• Cocoa-Python applications (single window)

  • Cocoa-Python document-based applications

  • Cocoa-Python Core Data applications

  • Cocoa-Python Core Data document-based applications

The Apple version of PyObjC for OS X version 10.5 includes two additional improvements:

  • PyObjC uses the same the same XML metadata scheme as RubyCocoa to define the non-object-oriented parts of a framework..

  • PyObjC supports all Core Foundation opaque types and not only those that can be toll-free bridged to Cocoa classes..

The Advantages of PyObjC and RubyCocoa

The RubyCocoa and Python bridges bring several advantages to Cocoa development, both for experienced Ruby and Python “scripters” and for Objective-C developers. By letting you mix and match Objective-C, Ruby, and Python, the bridges give you the option of choosing the best language tool for whatever programming goal you have. At the same time, they give your code access to Cocoa technologies such as bindings and Core Data. Moreover, your RubyCocoa and PyObjC projects can use the capable project management of Xcode and the rapid interface development offered by Interface Builder.

By bridging the Ruby and Python languages to the Objective-C runtime, PyObjC and RubyCocoa open the door to Cocoa application development for thousands of Python and Ruby scripters. But they also offer benefits to experienced Objective-C developers. If you are such a developer, you can take advantage of both scripting languages’ sophisticated regular-expression features for textual processing. You also have access to the extensive libraries for both Python and Ruby. The interpretive nature of RubyCocoa and PyObjC means you can use them for rapid application prototyping to help you locate design problems early in the development cycle. Using the interpreter, you can inject code into your application on the fly and instantly inspect and manipulate objects in your application.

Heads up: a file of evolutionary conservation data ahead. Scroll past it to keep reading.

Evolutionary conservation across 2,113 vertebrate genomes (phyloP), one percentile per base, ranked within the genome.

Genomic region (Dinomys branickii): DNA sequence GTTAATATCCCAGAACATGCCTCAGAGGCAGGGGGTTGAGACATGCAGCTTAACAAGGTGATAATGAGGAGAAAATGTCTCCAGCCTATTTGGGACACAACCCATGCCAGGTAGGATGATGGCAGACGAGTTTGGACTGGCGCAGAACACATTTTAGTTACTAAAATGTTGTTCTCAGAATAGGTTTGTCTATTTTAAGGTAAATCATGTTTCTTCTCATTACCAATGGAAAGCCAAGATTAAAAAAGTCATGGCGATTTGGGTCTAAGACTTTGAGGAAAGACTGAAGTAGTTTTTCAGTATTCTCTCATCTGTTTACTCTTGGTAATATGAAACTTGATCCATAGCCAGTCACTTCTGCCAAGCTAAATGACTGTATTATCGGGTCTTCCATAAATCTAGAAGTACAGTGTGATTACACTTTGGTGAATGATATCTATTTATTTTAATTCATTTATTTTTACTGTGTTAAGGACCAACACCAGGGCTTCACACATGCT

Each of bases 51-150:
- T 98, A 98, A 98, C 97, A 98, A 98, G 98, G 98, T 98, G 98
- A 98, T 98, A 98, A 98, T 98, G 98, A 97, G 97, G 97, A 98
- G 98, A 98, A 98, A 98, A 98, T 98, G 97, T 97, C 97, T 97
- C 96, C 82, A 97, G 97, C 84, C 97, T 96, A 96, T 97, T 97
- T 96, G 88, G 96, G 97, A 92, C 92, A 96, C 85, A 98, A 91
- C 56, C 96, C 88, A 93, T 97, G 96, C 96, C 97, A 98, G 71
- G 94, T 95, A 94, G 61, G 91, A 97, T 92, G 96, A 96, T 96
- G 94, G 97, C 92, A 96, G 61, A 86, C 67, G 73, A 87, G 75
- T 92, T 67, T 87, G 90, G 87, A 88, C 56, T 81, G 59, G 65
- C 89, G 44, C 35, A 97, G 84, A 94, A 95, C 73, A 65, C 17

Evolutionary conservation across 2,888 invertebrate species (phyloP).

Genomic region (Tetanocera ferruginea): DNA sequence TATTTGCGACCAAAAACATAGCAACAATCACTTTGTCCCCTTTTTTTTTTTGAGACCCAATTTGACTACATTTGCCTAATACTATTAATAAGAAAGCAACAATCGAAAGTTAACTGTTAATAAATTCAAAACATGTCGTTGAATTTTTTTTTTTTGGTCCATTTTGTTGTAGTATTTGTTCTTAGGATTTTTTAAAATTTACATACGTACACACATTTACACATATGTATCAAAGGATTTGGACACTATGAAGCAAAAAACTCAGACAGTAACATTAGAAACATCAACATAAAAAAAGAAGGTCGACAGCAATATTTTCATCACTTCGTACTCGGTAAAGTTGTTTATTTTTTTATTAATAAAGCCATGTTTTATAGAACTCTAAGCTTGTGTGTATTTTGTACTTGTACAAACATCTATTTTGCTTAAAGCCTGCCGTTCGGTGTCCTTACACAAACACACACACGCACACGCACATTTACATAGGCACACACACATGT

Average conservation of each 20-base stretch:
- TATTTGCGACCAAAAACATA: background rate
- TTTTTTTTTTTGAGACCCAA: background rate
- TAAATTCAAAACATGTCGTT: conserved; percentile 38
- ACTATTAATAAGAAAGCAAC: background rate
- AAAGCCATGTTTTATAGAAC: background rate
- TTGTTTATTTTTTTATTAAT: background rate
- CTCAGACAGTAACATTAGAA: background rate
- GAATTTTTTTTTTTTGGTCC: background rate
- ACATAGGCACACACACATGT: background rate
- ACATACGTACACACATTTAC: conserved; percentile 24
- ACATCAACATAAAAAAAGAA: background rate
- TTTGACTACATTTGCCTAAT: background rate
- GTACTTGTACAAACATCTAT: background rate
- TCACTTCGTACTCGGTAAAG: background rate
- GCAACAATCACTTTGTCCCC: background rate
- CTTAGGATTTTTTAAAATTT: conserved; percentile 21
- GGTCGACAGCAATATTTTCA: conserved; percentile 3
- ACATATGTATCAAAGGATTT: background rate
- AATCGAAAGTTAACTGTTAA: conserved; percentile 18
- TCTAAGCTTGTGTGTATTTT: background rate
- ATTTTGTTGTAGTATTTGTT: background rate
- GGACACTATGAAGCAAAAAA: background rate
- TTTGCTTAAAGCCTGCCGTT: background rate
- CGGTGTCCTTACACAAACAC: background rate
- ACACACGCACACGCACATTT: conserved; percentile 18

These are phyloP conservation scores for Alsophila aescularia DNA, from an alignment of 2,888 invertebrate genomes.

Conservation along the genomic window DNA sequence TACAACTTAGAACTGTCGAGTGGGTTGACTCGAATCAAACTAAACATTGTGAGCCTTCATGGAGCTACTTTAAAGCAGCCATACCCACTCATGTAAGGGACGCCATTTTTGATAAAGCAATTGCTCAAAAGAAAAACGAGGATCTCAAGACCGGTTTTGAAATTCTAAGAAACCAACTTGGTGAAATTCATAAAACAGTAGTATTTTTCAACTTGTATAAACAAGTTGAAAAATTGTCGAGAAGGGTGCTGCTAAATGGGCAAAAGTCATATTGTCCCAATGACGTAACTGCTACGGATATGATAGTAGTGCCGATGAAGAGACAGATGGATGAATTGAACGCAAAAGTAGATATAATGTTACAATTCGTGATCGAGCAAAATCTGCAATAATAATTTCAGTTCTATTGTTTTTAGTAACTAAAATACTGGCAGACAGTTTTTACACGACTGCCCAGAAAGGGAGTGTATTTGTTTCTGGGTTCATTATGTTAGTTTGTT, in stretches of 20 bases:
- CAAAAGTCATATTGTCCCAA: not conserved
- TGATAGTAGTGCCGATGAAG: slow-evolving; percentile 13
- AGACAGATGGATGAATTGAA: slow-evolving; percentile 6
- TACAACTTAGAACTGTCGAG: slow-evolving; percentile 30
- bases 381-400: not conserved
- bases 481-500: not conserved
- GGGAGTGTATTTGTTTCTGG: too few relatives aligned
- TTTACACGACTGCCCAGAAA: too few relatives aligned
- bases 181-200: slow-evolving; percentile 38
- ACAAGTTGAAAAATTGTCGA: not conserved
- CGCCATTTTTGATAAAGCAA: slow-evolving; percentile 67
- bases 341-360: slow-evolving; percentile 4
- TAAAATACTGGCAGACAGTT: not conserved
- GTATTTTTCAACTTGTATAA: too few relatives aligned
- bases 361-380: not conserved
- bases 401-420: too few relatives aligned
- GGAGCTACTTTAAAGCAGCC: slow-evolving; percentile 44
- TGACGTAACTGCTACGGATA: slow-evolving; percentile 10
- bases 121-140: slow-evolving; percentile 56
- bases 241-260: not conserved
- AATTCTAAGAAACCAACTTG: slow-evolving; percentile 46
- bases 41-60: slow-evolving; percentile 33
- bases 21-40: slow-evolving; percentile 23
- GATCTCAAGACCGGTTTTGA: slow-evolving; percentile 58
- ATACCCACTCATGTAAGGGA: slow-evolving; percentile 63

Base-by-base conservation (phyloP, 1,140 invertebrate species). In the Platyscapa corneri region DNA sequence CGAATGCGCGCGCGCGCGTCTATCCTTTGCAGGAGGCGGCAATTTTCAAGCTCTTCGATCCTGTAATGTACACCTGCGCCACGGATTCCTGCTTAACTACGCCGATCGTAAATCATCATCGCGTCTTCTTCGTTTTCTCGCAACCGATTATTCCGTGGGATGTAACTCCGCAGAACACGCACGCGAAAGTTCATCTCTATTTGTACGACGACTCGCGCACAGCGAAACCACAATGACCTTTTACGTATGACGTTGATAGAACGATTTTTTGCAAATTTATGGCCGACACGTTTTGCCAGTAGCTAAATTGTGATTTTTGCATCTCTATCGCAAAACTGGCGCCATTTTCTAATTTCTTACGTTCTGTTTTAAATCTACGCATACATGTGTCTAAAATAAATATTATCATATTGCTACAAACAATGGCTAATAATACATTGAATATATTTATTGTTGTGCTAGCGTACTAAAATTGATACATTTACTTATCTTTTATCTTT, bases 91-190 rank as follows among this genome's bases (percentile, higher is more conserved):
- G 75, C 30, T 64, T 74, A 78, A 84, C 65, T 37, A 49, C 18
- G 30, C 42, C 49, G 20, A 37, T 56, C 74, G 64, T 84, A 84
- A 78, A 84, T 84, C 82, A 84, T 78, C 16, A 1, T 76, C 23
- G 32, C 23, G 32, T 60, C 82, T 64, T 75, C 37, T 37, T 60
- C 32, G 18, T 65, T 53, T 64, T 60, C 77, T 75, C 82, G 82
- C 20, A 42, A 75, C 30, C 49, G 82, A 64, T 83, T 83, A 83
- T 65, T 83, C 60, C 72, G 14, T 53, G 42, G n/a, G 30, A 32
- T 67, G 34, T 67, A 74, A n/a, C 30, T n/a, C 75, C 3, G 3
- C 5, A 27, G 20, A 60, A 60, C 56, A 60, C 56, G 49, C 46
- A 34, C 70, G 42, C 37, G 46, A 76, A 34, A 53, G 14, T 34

The bridges’ conjunction of two object-oriented languages—Ruby and Python on one side and Objective-C on the other—enables even more dynamism than any of the languages provides on its own. For example, with PyObjC you can create Cocoa-compatible classes at runtime and even create new methods while your application continues to execute.

A final advantage of RubyCocoa and PyObjC is that they are extensions of languages that run on a variety of systems, including Linux and Windows. In other words, they are cross-platform. You could thus maintain a cross-platform code base in Ruby or Python—your model objects, as it were—and use the bridged version of the language to control the user interface and manage the application.

Bridges for OSA Automation